Tuesday, March 13, 2012

Baby of the Cloth: Part Two


One day when my head was spinning from all the seemingly infinite choices for all things baby I found Jillian's Drawer's Changing Diapers, Changing Minds program and figured I'd give it a go. The premise of the program is that you get to try all sorts of diapers for three weeks, then send back what you don't want, keep what you like and get a refund for what you sent back. I felt a little bit like the program was misrepresented since they make it seem like you pay just $10 for the three weeks, but you have to pay $10 for shipping (while any other purchase over $100 gets free shipping), and then you have to pay for return shipping out of your pocket. The program itself only costs $10 for the rental fee, if you will. I would have been okay with paying $25 for the program and knowing shipping charges were included all up-front, but felt a little misled by their claim of a $10 program. Other than that, I think the program is slick.

Here's one thing I learned fast: cloth diapers are an expensive initial investment. But buying $40 box of diapers after $40 box of diapers adds up pretty quickly, too. So being able to know I liked a certain type of diaper before investing in enough to make up a usable stash was worth it to me.

Here are my initial thoughts going into cloth diapers as I got my shipment. Some changed as we used a variety of diapers, some stayed the same:
  • If it wasn't relatively pain-free, the husband wasn't going to be as willing to go along with it. He's a great sport, but he has his limits. And I didn't want a hassle either.
  • I don't like huge cloth diaper bums.
  • I thought one-size, adjustable diapers made good financial sense because you wouldn't need to "size-up" diapers and buy new ones as the baby grew.
  • I thought I would love all-in-ones for the convenience of having it all together.
  • I thought BumGenius would be my favorite.
Vanity: I don't like the way a huge cloth diapers looks on itty-bitty bums. That was one of my hang-ups with pre-fold diapers. Not to mention all the wrangling. I had changed active toddler diapers before, and messing with a pre-fold while chasing them around? No way. But I did learn ways to fold a pre-fold and how to use a Snappi. That made me feel pretty smart. Even if they are the least expensive way to get into cloth, they weren't for me.


Along the vanity lines, the adjustable diapers that grow with babies are great for big babies. But I have a really little baby, and having that extra fabric folded in added a bunch of bulk. I didn't like the look of it.

One-size diapers.

I struggled with diapers that you just lay in the insert (whether cotton or microfiber) instead of stuffing the insert in a pocket. The insert would shift around and not always lay straight. Despite the pros of not having to wash the covers as often (you can just swap out the insert if the baby is wet) and being able to get by with fewer covers ($$ saving), I didn't love that option. I found it easier to take 30 seconds to stuff an insert before trying to wrestle a baby than trying to get my babe to cooperate as I wrangle diaper components.

+ for Pocket Diapers.

The all-in-one diapers (so the absorbent material is attached to the waterproof cover) were high on my list going into the experiment. I knew they were expensive, but also that they were easy because there was no extra work to be done. Then I found out that they took for-ev-er to dry. We started last summer and were line drying at the time, but the all-in-ones took so darn long I didn't get to use them very often. (I think they subbed out the diapers now listed when we got our shipment, so we had one with a cotton liner—some GroVia one. It was ridiculous how long it took to dry.) Not as impressive as I once thought.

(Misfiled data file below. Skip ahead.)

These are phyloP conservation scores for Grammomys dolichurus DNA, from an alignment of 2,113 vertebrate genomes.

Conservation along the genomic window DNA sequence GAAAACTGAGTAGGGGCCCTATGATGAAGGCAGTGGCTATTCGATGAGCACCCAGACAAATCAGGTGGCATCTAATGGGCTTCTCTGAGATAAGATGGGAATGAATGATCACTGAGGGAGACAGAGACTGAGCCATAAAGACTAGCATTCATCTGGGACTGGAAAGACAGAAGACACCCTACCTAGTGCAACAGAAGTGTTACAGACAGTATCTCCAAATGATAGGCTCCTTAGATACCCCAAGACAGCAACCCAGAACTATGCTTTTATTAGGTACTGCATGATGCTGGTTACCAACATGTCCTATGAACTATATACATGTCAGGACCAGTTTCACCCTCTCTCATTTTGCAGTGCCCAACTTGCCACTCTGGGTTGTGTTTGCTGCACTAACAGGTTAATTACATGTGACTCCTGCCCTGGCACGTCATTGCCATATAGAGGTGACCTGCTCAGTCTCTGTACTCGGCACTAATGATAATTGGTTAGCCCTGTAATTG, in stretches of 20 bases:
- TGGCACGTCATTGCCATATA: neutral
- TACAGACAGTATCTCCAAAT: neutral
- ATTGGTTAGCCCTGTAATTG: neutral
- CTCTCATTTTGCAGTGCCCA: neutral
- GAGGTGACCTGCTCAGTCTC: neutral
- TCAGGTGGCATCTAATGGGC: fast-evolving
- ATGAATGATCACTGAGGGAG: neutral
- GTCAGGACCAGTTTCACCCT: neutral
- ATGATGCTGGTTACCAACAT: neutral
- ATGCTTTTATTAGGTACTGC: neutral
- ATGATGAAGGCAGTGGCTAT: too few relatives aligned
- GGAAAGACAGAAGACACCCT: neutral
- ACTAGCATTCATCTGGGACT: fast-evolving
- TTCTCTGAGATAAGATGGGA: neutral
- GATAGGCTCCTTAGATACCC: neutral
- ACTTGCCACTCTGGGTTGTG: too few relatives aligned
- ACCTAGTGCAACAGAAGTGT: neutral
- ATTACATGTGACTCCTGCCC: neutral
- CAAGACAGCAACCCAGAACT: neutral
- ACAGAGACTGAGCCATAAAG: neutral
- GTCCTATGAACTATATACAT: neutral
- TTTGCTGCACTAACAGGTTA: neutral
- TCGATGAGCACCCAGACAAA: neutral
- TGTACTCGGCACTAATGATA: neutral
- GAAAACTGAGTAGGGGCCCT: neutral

All-in-one & cotton liner diapers.

I don't know if I just completely missed the memo, but there were some fitted diapers that looked like they had a waterproof shell. But they didn't. And I ended up changing the crib sheets a few times because of it. I just didn't know exactly what I had gotten and how things were supposed to work. Perhaps the confusion is another slight downfall of the Changing Diapers, Changing Minds programs. I was a newbie and didn't know all the ins and outs when they were all put in a box together without much or any instructions with some of them. I didn't understand why one would want to wrangle with one set of fasteners on a diaper, and then have to do it again with the cover. (Yes! my Baby Girl is one wiggly baby!)

Separate fitted diapers & covers.

I'd read reviews online that suggested it was better to go with diapers with snaps than with Velcro/hook-and-loop closures, since the Velcro can wear out, and with as much use as they get, it can wear out quickly. Not to mention snag clothes in the dryer and collect lint in the hook side. So I preferred snaps for that reason.

+Snap closures

I was surprised with some of my realizations while trying the program. I took some mental notes of the diapers I liked, but sent them all back. When I saw a promotion FuzziBunz was running and found them for a better deal on another website, we had our decision made for us. We got a mix of small and mediums "Perfect Size Diapers". Since our baby is small, she's still rocking the smalls at almost a year. So about eight months after jumping on this train, we're still going strong.

What do you think? If you want more info, I'd be happy to share my thoughts on, well, ...anything!


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